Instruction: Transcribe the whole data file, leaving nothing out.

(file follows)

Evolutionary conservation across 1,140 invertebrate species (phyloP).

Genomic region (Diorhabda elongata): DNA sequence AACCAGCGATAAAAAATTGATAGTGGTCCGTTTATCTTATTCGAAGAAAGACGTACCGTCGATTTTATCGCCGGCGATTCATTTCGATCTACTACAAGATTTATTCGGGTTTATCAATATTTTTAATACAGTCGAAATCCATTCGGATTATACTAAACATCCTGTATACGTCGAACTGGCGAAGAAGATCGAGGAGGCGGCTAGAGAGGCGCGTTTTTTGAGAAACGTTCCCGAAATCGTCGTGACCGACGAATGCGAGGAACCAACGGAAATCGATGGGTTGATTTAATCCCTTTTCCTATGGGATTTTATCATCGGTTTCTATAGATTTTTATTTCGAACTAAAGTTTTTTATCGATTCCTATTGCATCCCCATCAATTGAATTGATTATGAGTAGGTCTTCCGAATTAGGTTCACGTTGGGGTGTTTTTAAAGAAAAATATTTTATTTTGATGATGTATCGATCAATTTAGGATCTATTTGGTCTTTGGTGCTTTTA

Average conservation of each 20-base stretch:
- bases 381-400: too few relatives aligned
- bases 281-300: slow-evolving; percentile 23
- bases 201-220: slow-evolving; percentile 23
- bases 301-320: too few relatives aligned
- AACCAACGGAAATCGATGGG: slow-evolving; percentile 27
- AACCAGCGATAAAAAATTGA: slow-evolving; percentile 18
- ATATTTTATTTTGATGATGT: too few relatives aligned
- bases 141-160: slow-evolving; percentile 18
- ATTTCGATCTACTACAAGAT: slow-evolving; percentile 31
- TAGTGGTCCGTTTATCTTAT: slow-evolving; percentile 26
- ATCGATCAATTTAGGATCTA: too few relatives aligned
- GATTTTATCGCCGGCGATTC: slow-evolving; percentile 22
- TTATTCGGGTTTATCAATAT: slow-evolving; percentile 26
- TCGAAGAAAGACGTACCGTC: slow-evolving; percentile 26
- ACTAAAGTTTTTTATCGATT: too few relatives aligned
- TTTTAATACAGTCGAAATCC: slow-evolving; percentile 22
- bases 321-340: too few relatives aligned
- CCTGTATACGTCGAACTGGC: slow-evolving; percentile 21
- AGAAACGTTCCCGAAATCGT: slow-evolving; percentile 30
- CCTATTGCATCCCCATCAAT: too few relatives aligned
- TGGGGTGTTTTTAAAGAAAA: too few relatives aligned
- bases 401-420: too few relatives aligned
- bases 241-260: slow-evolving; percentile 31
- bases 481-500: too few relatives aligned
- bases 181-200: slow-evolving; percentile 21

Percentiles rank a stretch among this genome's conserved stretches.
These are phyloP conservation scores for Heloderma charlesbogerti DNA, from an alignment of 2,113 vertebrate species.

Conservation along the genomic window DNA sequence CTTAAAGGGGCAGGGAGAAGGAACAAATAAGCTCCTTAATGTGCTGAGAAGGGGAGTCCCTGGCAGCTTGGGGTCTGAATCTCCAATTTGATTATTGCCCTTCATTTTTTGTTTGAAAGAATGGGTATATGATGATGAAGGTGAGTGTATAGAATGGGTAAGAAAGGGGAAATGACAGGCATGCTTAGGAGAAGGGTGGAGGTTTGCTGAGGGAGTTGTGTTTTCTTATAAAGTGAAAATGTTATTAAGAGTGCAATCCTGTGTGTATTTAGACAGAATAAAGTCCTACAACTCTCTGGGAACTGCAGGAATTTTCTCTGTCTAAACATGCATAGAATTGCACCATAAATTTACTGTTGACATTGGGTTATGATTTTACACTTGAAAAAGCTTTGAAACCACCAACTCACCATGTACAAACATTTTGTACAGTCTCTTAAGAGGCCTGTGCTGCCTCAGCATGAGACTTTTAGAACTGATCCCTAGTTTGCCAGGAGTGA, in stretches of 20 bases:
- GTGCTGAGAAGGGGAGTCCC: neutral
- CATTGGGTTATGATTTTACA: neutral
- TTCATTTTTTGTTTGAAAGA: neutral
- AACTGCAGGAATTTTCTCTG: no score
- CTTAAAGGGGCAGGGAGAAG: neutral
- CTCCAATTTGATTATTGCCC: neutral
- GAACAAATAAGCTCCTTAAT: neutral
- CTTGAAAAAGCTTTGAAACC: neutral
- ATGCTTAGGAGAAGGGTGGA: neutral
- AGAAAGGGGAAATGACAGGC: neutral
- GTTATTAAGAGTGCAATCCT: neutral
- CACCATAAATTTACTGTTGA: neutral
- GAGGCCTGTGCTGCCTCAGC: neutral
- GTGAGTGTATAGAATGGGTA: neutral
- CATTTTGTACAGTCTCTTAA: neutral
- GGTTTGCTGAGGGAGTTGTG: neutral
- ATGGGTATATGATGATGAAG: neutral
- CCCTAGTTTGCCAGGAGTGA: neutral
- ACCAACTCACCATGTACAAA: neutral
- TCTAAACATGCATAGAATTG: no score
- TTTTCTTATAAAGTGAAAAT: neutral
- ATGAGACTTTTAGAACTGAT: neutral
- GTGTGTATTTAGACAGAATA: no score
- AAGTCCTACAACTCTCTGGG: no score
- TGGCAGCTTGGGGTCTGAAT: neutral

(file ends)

Evolutionary conservation across 1,140 invertebrate species (phyloP).

Genomic region (Diorhabda elongata): DNA sequence AACCAGCGATAAAAAATTGATAGTGGTCCGTTTATCTTATTCGAAGAAAGACGTACCGTCGATTTTATCGCCGGCGATTCATTTCGATCTACTACAAGATTTATTCGGGTTTATCAATATTTTTAATACAGTCGAAATCCATTCGGATTATACTAAACATCCTGTATACGTCGAACTGGCGAAGAAGATCGAGGAGGCGGCTAGAGAGGCGCGTTTTTTGAGAAACGTTCCCGAAATCGTCGTGACCGACGAATGCGAGGAACCAACGGAAATCGATGGGTTGATTTAATCCCTTTTCCTATGGGATTTTATCATCGGTTTCTATAGATTTTTATTTCGAACTAAAGTTTTTTATCGATTCCTATTGCATCCCCATCAATTGAATTGATTATGAGTAGGTCTTCCGAATTAGGTTCACGTTGGGGTGTTTTTAAAGAAAAATATTTTATTTTGATGATGTATCGATCAATTTAGGATCTATTTGGTCTTTGGTGCTTTTA

Average conservation of each 20-base stretch:
- bases 381-400: too few relatives aligned
- bases 281-300: slow-evolving; percentile 23
- bases 201-220: slow-evolving; percentile 23
- bases 301-320: too few relatives aligned
- AACCAACGGAAATCGATGGG: slow-evolving; percentile 27
- AACCAGCGATAAAAAATTGA: slow-evolving; percentile 18
- ATATTTTATTTTGATGATGT: too few relatives aligned
- bases 141-160: slow-evolving; percentile 18
- ATTTCGATCTACTACAAGAT: slow-evolving; percentile 31
- TAGTGGTCCGTTTATCTTAT: slow-evolving; percentile 26
- ATCGATCAATTTAGGATCTA: too few relatives aligned
- GATTTTATCGCCGGCGATTC: slow-evolving; percentile 22
- TTATTCGGGTTTATCAATAT: slow-evolving; percentile 26
- TCGAAGAAAGACGTACCGTC: slow-evolving; percentile 26
- ACTAAAGTTTTTTATCGATT: too few relatives aligned
- TTTTAATACAGTCGAAATCC: slow-evolving; percentile 22
- bases 321-340: too few relatives aligned
- CCTGTATACGTCGAACTGGC: slow-evolving; percentile 21
- AGAAACGTTCCCGAAATCGT: slow-evolving; percentile 30
- CCTATTGCATCCCCATCAAT: too few relatives aligned
- TGGGGTGTTTTTAAAGAAAA: too few relatives aligned
- bases 401-420: too few relatives aligned
- bases 241-260: slow-evolving; percentile 31
- bases 481-500: too few relatives aligned
- bases 181-200: slow-evolving; percentile 21

Percentiles rank a stretch among this genome's conserved stretches.
These are phyloP conservation scores for Heloderma charlesbogerti DNA, from an alignment of 2,113 vertebrate species.

Conservation along the genomic window DNA sequence CTTAAAGGGGCAGGGAGAAGGAACAAATAAGCTCCTTAATGTGCTGAGAAGGGGAGTCCCTGGCAGCTTGGGGTCTGAATCTCCAATTTGATTATTGCCCTTCATTTTTTGTTTGAAAGAATGGGTATATGATGATGAAGGTGAGTGTATAGAATGGGTAAGAAAGGGGAAATGACAGGCATGCTTAGGAGAAGGGTGGAGGTTTGCTGAGGGAGTTGTGTTTTCTTATAAAGTGAAAATGTTATTAAGAGTGCAATCCTGTGTGTATTTAGACAGAATAAAGTCCTACAACTCTCTGGGAACTGCAGGAATTTTCTCTGTCTAAACATGCATAGAATTGCACCATAAATTTACTGTTGACATTGGGTTATGATTTTACACTTGAAAAAGCTTTGAAACCACCAACTCACCATGTACAAACATTTTGTACAGTCTCTTAAGAGGCCTGTGCTGCCTCAGCATGAGACTTTTAGAACTGATCCCTAGTTTGCCAGGAGTGA, in stretches of 20 bases:
- GTGCTGAGAAGGGGAGTCCC: neutral
- CATTGGGTTATGATTTTACA: neutral
- TTCATTTTTTGTTTGAAAGA: neutral
- AACTGCAGGAATTTTCTCTG: no score
- CTTAAAGGGGCAGGGAGAAG: neutral
- CTCCAATTTGATTATTGCCC: neutral
- GAACAAATAAGCTCCTTAAT: neutral
- CTTGAAAAAGCTTTGAAACC: neutral
- ATGCTTAGGAGAAGGGTGGA: neutral
- AGAAAGGGGAAATGACAGGC: neutral
- GTTATTAAGAGTGCAATCCT: neutral
- CACCATAAATTTACTGTTGA: neutral
- GAGGCCTGTGCTGCCTCAGC: neutral
- GTGAGTGTATAGAATGGGTA: neutral
- CATTTTGTACAGTCTCTTAA: neutral
- GGTTTGCTGAGGGAGTTGTG: neutral
- ATGGGTATATGATGATGAAG: neutral
- CCCTAGTTTGCCAGGAGTGA: neutral
- ACCAACTCACCATGTACAAA: neutral
- TCTAAACATGCATAGAATTG: no score
- TTTTCTTATAAAGTGAAAAT: neutral
- ATGAGACTTTTAGAACTGAT: neutral
- GTGTGTATTTAGACAGAATA: no score
- AAGTCCTACAACTCTCTGGG: no score
- TGGCAGCTTGGGGTCTGAAT: neutral